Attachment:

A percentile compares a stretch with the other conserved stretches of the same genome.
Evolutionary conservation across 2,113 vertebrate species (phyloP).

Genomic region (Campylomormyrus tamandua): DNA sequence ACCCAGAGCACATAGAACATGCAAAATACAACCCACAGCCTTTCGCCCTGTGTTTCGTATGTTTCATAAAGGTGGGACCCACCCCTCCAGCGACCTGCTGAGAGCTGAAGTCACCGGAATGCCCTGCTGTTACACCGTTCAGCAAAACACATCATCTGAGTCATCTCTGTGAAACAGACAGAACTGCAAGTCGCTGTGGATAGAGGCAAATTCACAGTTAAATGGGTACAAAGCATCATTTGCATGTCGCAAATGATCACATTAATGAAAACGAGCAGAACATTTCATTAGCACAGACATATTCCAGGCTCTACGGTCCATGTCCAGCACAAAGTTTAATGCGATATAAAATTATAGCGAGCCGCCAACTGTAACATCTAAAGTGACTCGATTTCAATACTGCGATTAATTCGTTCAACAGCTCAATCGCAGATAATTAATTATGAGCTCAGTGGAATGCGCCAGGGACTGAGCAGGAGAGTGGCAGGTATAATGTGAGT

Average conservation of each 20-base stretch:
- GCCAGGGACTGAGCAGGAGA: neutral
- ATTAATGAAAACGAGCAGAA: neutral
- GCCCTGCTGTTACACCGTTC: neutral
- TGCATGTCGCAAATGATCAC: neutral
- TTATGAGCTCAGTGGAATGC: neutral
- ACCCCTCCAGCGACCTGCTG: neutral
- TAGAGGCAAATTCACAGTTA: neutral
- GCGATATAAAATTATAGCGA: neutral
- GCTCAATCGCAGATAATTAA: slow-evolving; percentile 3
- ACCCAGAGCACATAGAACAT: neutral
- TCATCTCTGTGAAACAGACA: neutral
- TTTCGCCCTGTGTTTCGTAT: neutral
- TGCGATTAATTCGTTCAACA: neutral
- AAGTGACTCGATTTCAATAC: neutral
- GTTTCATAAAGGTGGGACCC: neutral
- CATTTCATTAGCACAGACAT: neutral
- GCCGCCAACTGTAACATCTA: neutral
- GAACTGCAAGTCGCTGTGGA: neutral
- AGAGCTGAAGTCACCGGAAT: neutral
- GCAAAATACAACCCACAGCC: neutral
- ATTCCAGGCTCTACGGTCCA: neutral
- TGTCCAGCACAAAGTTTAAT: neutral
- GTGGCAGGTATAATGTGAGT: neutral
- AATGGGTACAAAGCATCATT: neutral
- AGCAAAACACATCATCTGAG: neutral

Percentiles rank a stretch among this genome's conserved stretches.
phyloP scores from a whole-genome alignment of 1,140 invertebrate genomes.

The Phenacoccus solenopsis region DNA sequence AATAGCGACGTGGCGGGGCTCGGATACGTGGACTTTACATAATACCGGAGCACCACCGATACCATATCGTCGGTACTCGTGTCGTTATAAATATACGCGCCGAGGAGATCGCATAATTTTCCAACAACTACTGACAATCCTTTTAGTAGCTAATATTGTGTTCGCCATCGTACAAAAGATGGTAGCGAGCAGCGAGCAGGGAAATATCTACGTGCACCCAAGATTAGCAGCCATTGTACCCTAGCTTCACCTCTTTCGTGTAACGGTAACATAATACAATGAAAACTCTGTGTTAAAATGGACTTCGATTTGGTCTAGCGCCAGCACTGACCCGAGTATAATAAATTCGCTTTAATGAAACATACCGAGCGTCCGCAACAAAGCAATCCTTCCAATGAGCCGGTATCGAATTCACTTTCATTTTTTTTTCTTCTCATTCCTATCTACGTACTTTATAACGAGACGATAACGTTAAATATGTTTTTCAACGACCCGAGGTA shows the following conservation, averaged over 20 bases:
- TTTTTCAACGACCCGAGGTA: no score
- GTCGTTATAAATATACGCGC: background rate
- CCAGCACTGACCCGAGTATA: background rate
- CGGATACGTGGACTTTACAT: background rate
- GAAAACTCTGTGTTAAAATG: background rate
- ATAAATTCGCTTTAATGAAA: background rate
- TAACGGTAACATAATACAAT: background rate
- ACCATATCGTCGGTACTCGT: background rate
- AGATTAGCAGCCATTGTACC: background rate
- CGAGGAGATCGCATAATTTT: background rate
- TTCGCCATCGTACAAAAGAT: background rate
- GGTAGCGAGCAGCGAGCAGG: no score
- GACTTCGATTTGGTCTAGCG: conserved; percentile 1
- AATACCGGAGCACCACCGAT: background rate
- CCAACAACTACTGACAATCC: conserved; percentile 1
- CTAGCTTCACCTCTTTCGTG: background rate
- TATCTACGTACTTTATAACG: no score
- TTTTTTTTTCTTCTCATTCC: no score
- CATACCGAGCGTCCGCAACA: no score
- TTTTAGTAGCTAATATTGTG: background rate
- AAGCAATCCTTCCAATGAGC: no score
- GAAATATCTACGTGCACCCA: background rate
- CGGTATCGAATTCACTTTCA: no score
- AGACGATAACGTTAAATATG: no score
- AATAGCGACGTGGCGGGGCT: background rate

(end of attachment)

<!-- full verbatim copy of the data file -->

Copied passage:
A percentile compares a stretch with the other conserved stretches of the same genome.
Evolutionary conservation across 2,113 vertebrate species (phyloP).

Genomic region (Campylomormyrus tamandua): DNA sequence ACCCAGAGCACATAGAACATGCAAAATACAACCCACAGCCTTTCGCCCTGTGTTTCGTATGTTTCATAAAGGTGGGACCCACCCCTCCAGCGACCTGCTGAGAGCTGAAGTCACCGGAATGCCCTGCTGTTACACCGTTCAGCAAAACACATCATCTGAGTCATCTCTGTGAAACAGACAGAACTGCAAGTCGCTGTGGATAGAGGCAAATTCACAGTTAAATGGGTACAAAGCATCATTTGCATGTCGCAAATGATCACATTAATGAAAACGAGCAGAACATTTCATTAGCACAGACATATTCCAGGCTCTACGGTCCATGTCCAGCACAAAGTTTAATGCGATATAAAATTATAGCGAGCCGCCAACTGTAACATCTAAAGTGACTCGATTTCAATACTGCGATTAATTCGTTCAACAGCTCAATCGCAGATAATTAATTATGAGCTCAGTGGAATGCGCCAGGGACTGAGCAGGAGAGTGGCAGGTATAATGTGAGT

Average conservation of each 20-base stretch:
- GCCAGGGACTGAGCAGGAGA: neutral
- ATTAATGAAAACGAGCAGAA: neutral
- GCCCTGCTGTTACACCGTTC: neutral
- TGCATGTCGCAAATGATCAC: neutral
- TTATGAGCTCAGTGGAATGC: neutral
- ACCCCTCCAGCGACCTGCTG: neutral
- TAGAGGCAAATTCACAGTTA: neutral
- GCGATATAAAATTATAGCGA: neutral
- GCTCAATCGCAGATAATTAA: slow-evolving; percentile 3
- ACCCAGAGCACATAGAACAT: neutral
- TCATCTCTGTGAAACAGACA: neutral
- TTTCGCCCTGTGTTTCGTAT: neutral
- TGCGATTAATTCGTTCAACA: neutral
- AAGTGACTCGATTTCAATAC: neutral
- GTTTCATAAAGGTGGGACCC: neutral
- CATTTCATTAGCACAGACAT: neutral
- GCCGCCAACTGTAACATCTA: neutral
- GAACTGCAAGTCGCTGTGGA: neutral
- AGAGCTGAAGTCACCGGAAT: neutral
- GCAAAATACAACCCACAGCC: neutral
- ATTCCAGGCTCTACGGTCCA: neutral
- TGTCCAGCACAAAGTTTAAT: neutral
- GTGGCAGGTATAATGTGAGT: neutral
- AATGGGTACAAAGCATCATT: neutral
- AGCAAAACACATCATCTGAG: neutral

Percentiles rank a stretch among this genome's conserved stretches.
phyloP scores from a whole-genome alignment of 1,140 invertebrate genomes.

The Phenacoccus solenopsis region DNA sequence AATAGCGACGTGGCGGGGCTCGGATACGTGGACTTTACATAATACCGGAGCACCACCGATACCATATCGTCGGTACTCGTGTCGTTATAAATATACGCGCCGAGGAGATCGCATAATTTTCCAACAACTACTGACAATCCTTTTAGTAGCTAATATTGTGTTCGCCATCGTACAAAAGATGGTAGCGAGCAGCGAGCAGGGAAATATCTACGTGCACCCAAGATTAGCAGCCATTGTACCCTAGCTTCACCTCTTTCGTGTAACGGTAACATAATACAATGAAAACTCTGTGTTAAAATGGACTTCGATTTGGTCTAGCGCCAGCACTGACCCGAGTATAATAAATTCGCTTTAATGAAACATACCGAGCGTCCGCAACAAAGCAATCCTTCCAATGAGCCGGTATCGAATTCACTTTCATTTTTTTTTCTTCTCATTCCTATCTACGTACTTTATAACGAGACGATAACGTTAAATATGTTTTTCAACGACCCGAGGTA shows the following conservation, averaged over 20 bases:
- TTTTTCAACGACCCGAGGTA: no score
- GTCGTTATAAATATACGCGC: background rate
- CCAGCACTGACCCGAGTATA: background rate
- CGGATACGTGGACTTTACAT: background rate
- GAAAACTCTGTGTTAAAATG: background rate
- ATAAATTCGCTTTAATGAAA: background rate
- TAACGGTAACATAATACAAT: background rate
- ACCATATCGTCGGTACTCGT: background rate
- AGATTAGCAGCCATTGTACC: background rate
- CGAGGAGATCGCATAATTTT: background rate
- TTCGCCATCGTACAAAAGAT: background rate
- GGTAGCGAGCAGCGAGCAGG: no score
- GACTTCGATTTGGTCTAGCG: conserved; percentile 1
- AATACCGGAGCACCACCGAT: background rate
- CCAACAACTACTGACAATCC: conserved; percentile 1
- CTAGCTTCACCTCTTTCGTG: background rate
- TATCTACGTACTTTATAACG: no score
- TTTTTTTTTCTTCTCATTCC: no score
- CATACCGAGCGTCCGCAACA: no score
- TTTTAGTAGCTAATATTGTG: background rate
- AAGCAATCCTTCCAATGAGC: no score
- GAAATATCTACGTGCACCCA: background rate
- CGGTATCGAATTCACTTTCA: no score
- AGACGATAACGTTAAATATG: no score
- AATAGCGACGTGGCGGGGCT: background rate